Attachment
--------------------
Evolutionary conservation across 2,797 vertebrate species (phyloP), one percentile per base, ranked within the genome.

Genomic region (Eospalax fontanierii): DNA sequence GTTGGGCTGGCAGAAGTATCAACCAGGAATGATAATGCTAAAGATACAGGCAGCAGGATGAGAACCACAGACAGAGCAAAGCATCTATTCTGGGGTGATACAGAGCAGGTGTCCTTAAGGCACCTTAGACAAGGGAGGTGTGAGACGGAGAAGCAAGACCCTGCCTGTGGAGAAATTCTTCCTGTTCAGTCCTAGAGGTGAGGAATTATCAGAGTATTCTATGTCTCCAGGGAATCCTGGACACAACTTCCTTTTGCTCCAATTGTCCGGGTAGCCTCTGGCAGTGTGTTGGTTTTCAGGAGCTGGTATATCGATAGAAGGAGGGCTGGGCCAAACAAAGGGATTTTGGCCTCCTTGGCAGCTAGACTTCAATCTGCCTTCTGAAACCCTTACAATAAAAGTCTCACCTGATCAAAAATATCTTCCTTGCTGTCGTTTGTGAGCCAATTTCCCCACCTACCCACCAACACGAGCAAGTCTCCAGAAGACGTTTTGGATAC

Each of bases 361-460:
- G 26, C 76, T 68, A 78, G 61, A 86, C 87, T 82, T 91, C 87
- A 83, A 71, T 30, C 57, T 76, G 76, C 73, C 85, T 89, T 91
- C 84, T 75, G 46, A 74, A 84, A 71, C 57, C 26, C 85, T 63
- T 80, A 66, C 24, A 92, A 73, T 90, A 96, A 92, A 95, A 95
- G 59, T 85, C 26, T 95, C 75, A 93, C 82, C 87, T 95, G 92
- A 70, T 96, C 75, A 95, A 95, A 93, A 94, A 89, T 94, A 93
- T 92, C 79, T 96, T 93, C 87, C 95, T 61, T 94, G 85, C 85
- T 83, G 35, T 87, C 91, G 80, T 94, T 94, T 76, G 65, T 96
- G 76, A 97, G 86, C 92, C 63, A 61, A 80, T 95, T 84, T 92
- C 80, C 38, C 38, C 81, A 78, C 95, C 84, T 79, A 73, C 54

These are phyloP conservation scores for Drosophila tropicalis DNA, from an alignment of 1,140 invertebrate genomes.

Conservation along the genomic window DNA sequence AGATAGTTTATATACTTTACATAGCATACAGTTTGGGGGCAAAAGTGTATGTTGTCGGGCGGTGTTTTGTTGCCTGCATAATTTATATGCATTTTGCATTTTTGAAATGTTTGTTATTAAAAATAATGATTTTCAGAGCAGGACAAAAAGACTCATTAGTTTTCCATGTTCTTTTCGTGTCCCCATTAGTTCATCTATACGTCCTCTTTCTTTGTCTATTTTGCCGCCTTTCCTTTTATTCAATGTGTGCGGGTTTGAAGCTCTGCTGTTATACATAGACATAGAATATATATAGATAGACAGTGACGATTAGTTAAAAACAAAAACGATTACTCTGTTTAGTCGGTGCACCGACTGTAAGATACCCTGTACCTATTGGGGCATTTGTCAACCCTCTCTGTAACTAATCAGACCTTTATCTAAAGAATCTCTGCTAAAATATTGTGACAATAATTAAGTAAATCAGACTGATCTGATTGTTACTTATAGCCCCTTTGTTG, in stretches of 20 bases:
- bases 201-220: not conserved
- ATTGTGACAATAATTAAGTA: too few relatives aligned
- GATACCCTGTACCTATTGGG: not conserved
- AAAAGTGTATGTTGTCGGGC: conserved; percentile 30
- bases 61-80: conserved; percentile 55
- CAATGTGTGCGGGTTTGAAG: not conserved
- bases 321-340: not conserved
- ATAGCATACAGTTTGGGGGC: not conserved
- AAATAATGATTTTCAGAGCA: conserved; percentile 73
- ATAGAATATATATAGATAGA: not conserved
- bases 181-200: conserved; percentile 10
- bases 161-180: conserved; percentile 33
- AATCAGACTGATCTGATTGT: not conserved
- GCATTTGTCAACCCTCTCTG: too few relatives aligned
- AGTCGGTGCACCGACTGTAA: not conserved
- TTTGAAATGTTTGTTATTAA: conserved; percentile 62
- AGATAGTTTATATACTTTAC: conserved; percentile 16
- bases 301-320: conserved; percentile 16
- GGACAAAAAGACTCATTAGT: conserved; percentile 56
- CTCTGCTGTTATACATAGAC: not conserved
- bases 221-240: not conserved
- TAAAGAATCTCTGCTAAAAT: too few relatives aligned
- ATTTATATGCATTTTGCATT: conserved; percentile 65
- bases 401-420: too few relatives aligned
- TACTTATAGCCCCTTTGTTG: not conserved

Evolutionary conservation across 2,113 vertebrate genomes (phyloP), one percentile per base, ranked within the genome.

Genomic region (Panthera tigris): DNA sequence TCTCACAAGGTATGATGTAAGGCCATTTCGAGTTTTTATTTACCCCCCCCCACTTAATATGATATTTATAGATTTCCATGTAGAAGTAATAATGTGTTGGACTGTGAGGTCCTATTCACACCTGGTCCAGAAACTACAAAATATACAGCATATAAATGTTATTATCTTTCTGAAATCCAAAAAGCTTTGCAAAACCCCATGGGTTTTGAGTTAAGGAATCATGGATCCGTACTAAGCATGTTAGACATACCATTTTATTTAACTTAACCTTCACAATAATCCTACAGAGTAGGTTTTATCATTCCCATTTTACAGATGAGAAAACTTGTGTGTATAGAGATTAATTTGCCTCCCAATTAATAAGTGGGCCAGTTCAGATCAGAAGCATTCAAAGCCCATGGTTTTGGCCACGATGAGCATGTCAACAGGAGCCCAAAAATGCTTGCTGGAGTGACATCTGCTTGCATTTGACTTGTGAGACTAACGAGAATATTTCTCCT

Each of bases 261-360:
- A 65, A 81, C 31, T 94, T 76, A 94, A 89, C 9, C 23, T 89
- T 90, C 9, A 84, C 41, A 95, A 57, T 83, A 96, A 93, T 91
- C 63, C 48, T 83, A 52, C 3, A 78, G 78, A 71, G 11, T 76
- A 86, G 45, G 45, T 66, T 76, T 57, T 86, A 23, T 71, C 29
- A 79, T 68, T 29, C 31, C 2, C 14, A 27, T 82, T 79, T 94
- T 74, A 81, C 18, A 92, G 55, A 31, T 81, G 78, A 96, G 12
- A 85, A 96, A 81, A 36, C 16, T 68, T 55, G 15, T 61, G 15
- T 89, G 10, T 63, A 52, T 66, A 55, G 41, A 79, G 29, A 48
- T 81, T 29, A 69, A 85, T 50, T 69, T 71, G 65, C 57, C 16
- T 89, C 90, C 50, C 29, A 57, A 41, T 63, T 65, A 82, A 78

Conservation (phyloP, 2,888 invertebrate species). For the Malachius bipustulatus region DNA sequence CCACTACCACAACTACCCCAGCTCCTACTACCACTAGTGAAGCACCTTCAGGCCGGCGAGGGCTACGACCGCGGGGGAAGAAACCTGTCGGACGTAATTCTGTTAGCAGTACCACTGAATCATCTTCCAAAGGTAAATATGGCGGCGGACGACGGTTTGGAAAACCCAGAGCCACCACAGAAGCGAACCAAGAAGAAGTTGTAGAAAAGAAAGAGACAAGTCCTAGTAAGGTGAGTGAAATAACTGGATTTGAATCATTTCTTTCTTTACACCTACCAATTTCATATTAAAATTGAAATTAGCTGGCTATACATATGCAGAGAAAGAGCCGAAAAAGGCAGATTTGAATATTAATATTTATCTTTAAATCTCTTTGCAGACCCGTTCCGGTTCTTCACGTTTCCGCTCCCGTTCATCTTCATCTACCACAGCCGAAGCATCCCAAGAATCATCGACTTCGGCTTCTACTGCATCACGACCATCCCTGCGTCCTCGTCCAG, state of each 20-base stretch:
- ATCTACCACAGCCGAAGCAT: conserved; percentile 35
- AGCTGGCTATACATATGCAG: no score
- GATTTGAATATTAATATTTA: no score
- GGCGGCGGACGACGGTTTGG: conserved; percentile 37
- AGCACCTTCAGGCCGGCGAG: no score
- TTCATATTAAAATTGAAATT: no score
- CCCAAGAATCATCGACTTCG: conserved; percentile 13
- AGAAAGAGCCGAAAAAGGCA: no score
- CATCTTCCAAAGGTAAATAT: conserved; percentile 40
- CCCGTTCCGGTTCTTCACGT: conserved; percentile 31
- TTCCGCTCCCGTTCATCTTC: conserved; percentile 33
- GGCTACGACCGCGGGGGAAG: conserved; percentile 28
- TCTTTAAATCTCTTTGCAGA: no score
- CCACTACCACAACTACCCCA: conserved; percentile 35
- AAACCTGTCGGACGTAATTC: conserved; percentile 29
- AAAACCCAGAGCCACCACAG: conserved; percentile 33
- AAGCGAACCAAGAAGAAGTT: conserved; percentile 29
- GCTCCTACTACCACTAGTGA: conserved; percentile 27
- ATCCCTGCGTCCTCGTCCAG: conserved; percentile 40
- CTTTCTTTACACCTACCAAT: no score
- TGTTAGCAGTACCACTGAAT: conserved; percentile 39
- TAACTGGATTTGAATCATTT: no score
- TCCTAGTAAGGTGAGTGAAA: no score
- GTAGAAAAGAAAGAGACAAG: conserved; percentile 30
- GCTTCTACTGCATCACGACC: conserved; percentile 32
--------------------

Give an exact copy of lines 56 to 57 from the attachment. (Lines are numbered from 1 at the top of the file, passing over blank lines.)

- AGCTGGCTATACATATGCAG: no score
- GATTTGAATATTAATATTTA: no score